As we watched, the equally fat friend got tired of waiting and attempted to join in. At that moment, as if it wasn’t exciting enough already, a spaniel turned up. Supporting leaping squirrels was never part of the bird table design brief, and their panicked exit sent it flying, scattering fat balls, peanuts and sunflower seeds all over the towpath. Realising that squirrel was now off the menu, the spaniel settled for the fat balls instead and gobbled all three of them up before his owner arrived, no doubt making life interesting back home for the rest of the afternoon.

When we parked our car in the car park at Barrow, Ann-Marie noticed an ominous wet patch under the front. Dave had been aware that the coolant had needed topping up more frequently of late, and closer inspection revealed a dripping radiator. A search on Youtube told us that it wasn’t too difficult, but we’d need somewhere flat, so we arranged to get a new radiator sent to Mum and Dad’s and to go down there and swap it out on their driveway.

The incessant rain and worrying about the car was getting to us a bit, so to take our minds of it all we invited Bob and Mandy round for a dinner and a games night. We taught them how to play Skip-Bo, which we first came across whilst visiting Dave’s cousins in Australia, and as Matilda Blue carries an Aussie flag, we though it only fitting that they knew how to play. It was a brilliant evening and gone midnight by the time we got to bed.

Over the next couple of days we had a re-think about our moving plans so that we had somewhere we’d be happy to leave the boat while we went down to Mum and Dad’s. Being on a volatile river adds an extra element into the calculations, but at least travelling with friends means that when we get back we don’t have that worrying few moments just before rounding the last bend in the towpath.

Our trip from Barrow to Loughborough got off to a rather exciting start. Although there was a green light on the lock, the recent rainfall had increased the flow quite considerably, something which experienced navigators would automatically allow for when leaving a lock and re-joining the main river. Dave keeps forgetting that although he’s been on rivers several times, most of his experience is on non-moving canals so he really should pay more attention at times like this and not just expect his instincts to tell him what to do. Needless to say, it all went a bit wrong; there was an arched bridge just after the confluence...

View from the lock landing. The river flows left to right under the bridge.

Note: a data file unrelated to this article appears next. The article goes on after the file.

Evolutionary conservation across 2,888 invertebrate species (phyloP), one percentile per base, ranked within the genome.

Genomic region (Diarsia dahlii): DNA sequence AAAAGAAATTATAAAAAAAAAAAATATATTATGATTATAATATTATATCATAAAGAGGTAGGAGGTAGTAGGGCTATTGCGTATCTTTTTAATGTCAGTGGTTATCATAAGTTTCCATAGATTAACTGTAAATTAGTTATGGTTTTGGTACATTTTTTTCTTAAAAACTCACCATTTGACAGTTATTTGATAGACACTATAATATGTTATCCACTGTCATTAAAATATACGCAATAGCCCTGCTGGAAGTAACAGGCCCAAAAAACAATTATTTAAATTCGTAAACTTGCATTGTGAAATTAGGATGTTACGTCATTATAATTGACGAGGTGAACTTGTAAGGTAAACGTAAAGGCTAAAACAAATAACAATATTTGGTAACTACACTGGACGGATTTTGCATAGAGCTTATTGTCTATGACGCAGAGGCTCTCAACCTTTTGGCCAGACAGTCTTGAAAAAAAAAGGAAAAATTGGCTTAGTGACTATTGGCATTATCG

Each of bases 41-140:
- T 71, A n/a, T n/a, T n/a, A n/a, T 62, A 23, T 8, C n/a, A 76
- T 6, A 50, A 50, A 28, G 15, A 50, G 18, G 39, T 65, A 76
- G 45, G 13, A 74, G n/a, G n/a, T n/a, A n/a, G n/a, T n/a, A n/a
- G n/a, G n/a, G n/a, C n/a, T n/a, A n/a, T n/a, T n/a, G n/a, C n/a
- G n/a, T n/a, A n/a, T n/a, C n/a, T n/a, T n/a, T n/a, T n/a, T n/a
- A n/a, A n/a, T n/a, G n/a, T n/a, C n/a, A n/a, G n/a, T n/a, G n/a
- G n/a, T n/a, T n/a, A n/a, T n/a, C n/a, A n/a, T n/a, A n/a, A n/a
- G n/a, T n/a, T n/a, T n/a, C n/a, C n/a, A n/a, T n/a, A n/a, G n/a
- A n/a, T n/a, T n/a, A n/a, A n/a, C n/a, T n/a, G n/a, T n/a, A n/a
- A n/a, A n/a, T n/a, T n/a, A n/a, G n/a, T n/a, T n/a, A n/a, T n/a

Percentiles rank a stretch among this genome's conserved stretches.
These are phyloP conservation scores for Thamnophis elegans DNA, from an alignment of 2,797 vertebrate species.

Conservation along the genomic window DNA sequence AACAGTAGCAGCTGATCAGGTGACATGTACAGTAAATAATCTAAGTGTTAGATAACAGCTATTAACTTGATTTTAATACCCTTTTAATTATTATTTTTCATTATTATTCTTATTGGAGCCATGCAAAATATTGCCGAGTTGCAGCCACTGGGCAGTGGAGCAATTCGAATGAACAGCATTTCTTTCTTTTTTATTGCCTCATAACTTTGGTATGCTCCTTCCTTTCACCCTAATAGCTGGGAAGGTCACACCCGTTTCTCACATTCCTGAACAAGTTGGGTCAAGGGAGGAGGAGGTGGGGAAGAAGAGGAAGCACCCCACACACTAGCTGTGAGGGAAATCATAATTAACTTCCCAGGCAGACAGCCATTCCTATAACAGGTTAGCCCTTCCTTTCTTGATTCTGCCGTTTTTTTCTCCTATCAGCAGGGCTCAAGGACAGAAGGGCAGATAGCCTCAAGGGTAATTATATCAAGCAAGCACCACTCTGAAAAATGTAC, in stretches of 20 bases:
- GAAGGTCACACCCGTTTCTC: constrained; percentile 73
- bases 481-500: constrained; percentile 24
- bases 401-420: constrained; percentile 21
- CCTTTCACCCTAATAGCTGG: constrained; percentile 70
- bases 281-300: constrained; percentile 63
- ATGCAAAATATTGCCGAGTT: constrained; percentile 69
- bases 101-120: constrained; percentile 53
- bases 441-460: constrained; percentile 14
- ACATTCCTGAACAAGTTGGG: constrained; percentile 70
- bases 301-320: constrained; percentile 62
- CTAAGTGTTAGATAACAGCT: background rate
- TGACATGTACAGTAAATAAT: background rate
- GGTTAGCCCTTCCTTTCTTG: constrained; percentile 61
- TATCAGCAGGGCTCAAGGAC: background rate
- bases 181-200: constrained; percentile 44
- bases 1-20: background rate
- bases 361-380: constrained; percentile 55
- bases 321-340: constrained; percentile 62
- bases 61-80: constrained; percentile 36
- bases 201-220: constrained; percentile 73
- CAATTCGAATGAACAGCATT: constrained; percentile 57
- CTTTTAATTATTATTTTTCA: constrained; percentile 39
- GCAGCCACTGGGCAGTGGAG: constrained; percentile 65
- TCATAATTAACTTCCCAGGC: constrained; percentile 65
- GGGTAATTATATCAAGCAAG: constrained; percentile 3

...and we were extremely lucky that there was a set of very sturdy guard rails in front of it which Legend hit - and for a heart stopping moment tried to climb up - but which stopped us being swept sideways into one of the bridge piers.

The guard rails as viewed from the bridge.
The very hard looking bridge and the equally hard guard rails.
We still don't know how we came through there in one piece.

More by luck than judgement we made it through the arch with everything still on the roof, nothing broken and even our paintwork unscathed.

A bystander on the bridge, who’d witnessed the whole debacle, managed to shout a warning to Bob in time for him to take a much wider swing at it, and Matilda Blue popped through the arch with no worries. Sweet as.

While Dave tried to get his heart rate back down, Ann-Marie went below to see how our cabin had faired, but apart from a melon that had left the fruit bowl and rolled down the full length of the boat, we’d gotten away with it. Just the bucket full of adrenalin to get rid of.

Immediately before Pilling’s flood lock there was a big sign that said if the red light was flashing boats shouldn’t proceed. It was a bit of a nonsense because there was nowhere before the sign to either turn round or stop. Our only option was to go 50 yards past it and stop at the lock landing which, even though the (very small) light was indeed flashing, is what we did. Of course, once we were out of the flow and on the lock landing, we couldn’t see any reason why we shouldn’t then go through the lock onto the nice, safe, sheltered canal section, so that’s what happened. We spent the rest of the trip chugging gently and - we’re happy to say, uneventfully - down the last couple of miles of the Leicester Navigation to where it meets with the Loughborough Navigation, mooring up just before the junction. Bob and Mandy carried on down into Loughborough Basin to use the water point, then came back to tie up with Matilda Blue and Legend nose to nose.



 It’s nice to have the boats like that; it means it’s not so far to stagger home of an evening.